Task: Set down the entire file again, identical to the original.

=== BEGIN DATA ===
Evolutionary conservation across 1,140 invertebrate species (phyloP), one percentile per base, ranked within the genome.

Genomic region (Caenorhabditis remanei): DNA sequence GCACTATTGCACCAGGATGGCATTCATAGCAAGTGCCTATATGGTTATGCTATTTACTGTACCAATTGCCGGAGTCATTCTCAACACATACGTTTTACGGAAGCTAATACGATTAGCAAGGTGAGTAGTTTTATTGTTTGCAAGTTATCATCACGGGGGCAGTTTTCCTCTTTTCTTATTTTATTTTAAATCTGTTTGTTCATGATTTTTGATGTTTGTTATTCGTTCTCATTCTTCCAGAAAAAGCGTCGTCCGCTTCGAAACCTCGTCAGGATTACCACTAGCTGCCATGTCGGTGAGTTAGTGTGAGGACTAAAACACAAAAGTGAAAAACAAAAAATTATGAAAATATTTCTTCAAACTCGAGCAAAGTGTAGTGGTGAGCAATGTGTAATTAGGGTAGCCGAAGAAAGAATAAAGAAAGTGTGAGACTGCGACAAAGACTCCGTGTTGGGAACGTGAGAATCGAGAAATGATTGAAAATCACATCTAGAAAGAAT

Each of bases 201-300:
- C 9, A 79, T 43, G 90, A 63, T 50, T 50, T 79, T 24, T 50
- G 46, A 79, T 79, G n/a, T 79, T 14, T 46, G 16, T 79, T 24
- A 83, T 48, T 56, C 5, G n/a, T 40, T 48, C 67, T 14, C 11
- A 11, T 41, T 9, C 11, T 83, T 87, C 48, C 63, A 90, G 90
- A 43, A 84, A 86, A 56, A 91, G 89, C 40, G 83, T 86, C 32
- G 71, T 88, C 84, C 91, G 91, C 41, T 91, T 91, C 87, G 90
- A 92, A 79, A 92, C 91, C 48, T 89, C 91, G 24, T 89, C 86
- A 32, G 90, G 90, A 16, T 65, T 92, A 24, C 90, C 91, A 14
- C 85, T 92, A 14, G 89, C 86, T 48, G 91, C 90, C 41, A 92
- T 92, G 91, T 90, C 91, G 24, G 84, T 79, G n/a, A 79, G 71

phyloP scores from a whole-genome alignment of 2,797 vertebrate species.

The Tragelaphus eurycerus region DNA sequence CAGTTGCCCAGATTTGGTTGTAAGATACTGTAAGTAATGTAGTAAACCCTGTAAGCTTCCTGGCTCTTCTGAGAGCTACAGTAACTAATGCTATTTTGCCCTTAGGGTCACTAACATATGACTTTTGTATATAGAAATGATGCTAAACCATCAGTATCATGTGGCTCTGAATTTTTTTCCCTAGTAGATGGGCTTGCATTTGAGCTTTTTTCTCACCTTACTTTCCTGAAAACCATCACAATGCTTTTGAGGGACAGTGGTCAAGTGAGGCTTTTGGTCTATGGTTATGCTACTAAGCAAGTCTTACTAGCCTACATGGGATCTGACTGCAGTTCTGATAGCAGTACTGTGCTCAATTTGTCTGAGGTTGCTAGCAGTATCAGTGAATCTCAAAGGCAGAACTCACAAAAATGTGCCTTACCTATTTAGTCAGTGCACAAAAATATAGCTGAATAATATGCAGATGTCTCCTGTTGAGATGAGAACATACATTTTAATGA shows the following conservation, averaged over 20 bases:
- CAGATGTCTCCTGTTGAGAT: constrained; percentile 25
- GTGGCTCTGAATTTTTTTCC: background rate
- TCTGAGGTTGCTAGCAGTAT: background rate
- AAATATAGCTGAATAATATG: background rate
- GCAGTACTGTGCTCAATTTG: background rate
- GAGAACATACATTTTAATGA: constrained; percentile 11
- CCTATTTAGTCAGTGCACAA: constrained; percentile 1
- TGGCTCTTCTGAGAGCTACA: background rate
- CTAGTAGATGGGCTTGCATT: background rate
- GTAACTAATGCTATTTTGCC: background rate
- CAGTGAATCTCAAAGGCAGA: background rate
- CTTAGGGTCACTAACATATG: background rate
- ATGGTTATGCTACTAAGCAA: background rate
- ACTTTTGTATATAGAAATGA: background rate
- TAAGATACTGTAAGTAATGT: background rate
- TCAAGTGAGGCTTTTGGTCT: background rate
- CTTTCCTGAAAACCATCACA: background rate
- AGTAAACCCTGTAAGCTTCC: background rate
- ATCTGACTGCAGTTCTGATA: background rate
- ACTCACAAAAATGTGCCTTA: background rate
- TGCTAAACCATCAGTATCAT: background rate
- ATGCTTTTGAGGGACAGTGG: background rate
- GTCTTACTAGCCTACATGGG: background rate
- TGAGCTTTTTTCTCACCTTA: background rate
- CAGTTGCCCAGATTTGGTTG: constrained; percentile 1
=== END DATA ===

Evolutionary conservation across 1,140 invertebrate species (phyloP), one percentile per base, ranked within the genome.

Genomic region (Caenorhabditis remanei): DNA sequence GCACTATTGCACCAGGATGGCATTCATAGCAAGTGCCTATATGGTTATGCTATTTACTGTACCAATTGCCGGAGTCATTCTCAACACATACGTTTTACGGAAGCTAATACGATTAGCAAGGTGAGTAGTTTTATTGTTTGCAAGTTATCATCACGGGGGCAGTTTTCCTCTTTTCTTATTTTATTTTAAATCTGTTTGTTCATGATTTTTGATGTTTGTTATTCGTTCTCATTCTTCCAGAAAAAGCGTCGTCCGCTTCGAAACCTCGTCAGGATTACCACTAGCTGCCATGTCGGTGAGTTAGTGTGAGGACTAAAACACAAAAGTGAAAAACAAAAAATTATGAAAATATTTCTTCAAACTCGAGCAAAGTGTAGTGGTGAGCAATGTGTAATTAGGGTAGCCGAAGAAAGAATAAAGAAAGTGTGAGACTGCGACAAAGACTCCGTGTTGGGAACGTGAGAATCGAGAAATGATTGAAAATCACATCTAGAAAGAAT

Each of bases 201-300:
- C 9, A 79, T 43, G 90, A 63, T 50, T 50, T 79, T 24, T 50
- G 46, A 79, T 79, G n/a, T 79, T 14, T 46, G 16, T 79, T 24
- A 83, T 48, T 56, C 5, G n/a, T 40, T 48, C 67, T 14, C 11
- A 11, T 41, T 9, C 11, T 83, T 87, C 48, C 63, A 90, G 90
- A 43, A 84, A 86, A 56, A 91, G 89, C 40, G 83, T 86, C 32
- G 71, T 88, C 84, C 91, G 91, C 41, T 91, T 91, C 87, G 90
- A 92, A 79, A 92, C 91, C 48, T 89, C 91, G 24, T 89, C 86
- A 32, G 90, G 90, A 16, T 65, T 92, A 24, C 90, C 91, A 14
- C 85, T 92, A 14, G 89, C 86, T 48, G 91, C 90, C 41, A 92
- T 92, G 91, T 90, C 91, G 24, G 84, T 79, G n/a, A 79, G 71

phyloP scores from a whole-genome alignment of 2,797 vertebrate species.

The Tragelaphus eurycerus region DNA sequence CAGTTGCCCAGATTTGGTTGTAAGATACTGTAAGTAATGTAGTAAACCCTGTAAGCTTCCTGGCTCTTCTGAGAGCTACAGTAACTAATGCTATTTTGCCCTTAGGGTCACTAACATATGACTTTTGTATATAGAAATGATGCTAAACCATCAGTATCATGTGGCTCTGAATTTTTTTCCCTAGTAGATGGGCTTGCATTTGAGCTTTTTTCTCACCTTACTTTCCTGAAAACCATCACAATGCTTTTGAGGGACAGTGGTCAAGTGAGGCTTTTGGTCTATGGTTATGCTACTAAGCAAGTCTTACTAGCCTACATGGGATCTGACTGCAGTTCTGATAGCAGTACTGTGCTCAATTTGTCTGAGGTTGCTAGCAGTATCAGTGAATCTCAAAGGCAGAACTCACAAAAATGTGCCTTACCTATTTAGTCAGTGCACAAAAATATAGCTGAATAATATGCAGATGTCTCCTGTTGAGATGAGAACATACATTTTAATGA shows the following conservation, averaged over 20 bases:
- CAGATGTCTCCTGTTGAGAT: constrained; percentile 25
- GTGGCTCTGAATTTTTTTCC: background rate
- TCTGAGGTTGCTAGCAGTAT: background rate
- AAATATAGCTGAATAATATG: background rate
- GCAGTACTGTGCTCAATTTG: background rate
- GAGAACATACATTTTAATGA: constrained; percentile 11
- CCTATTTAGTCAGTGCACAA: constrained; percentile 1
- TGGCTCTTCTGAGAGCTACA: background rate
- CTAGTAGATGGGCTTGCATT: background rate
- GTAACTAATGCTATTTTGCC: background rate
- CAGTGAATCTCAAAGGCAGA: background rate
- CTTAGGGTCACTAACATATG: background rate
- ATGGTTATGCTACTAAGCAA: background rate
- ACTTTTGTATATAGAAATGA: background rate
- TAAGATACTGTAAGTAATGT: background rate
- TCAAGTGAGGCTTTTGGTCT: background rate
- CTTTCCTGAAAACCATCACA: background rate
- AGTAAACCCTGTAAGCTTCC: background rate
- ATCTGACTGCAGTTCTGATA: background rate
- ACTCACAAAAATGTGCCTTA: background rate
- TGCTAAACCATCAGTATCAT: background rate
- ATGCTTTTGAGGGACAGTGG: background rate
- GTCTTACTAGCCTACATGGG: background rate
- TGAGCTTTTTTCTCACCTTA: background rate
- CAGTTGCCCAGATTTGGTTG: constrained; percentile 1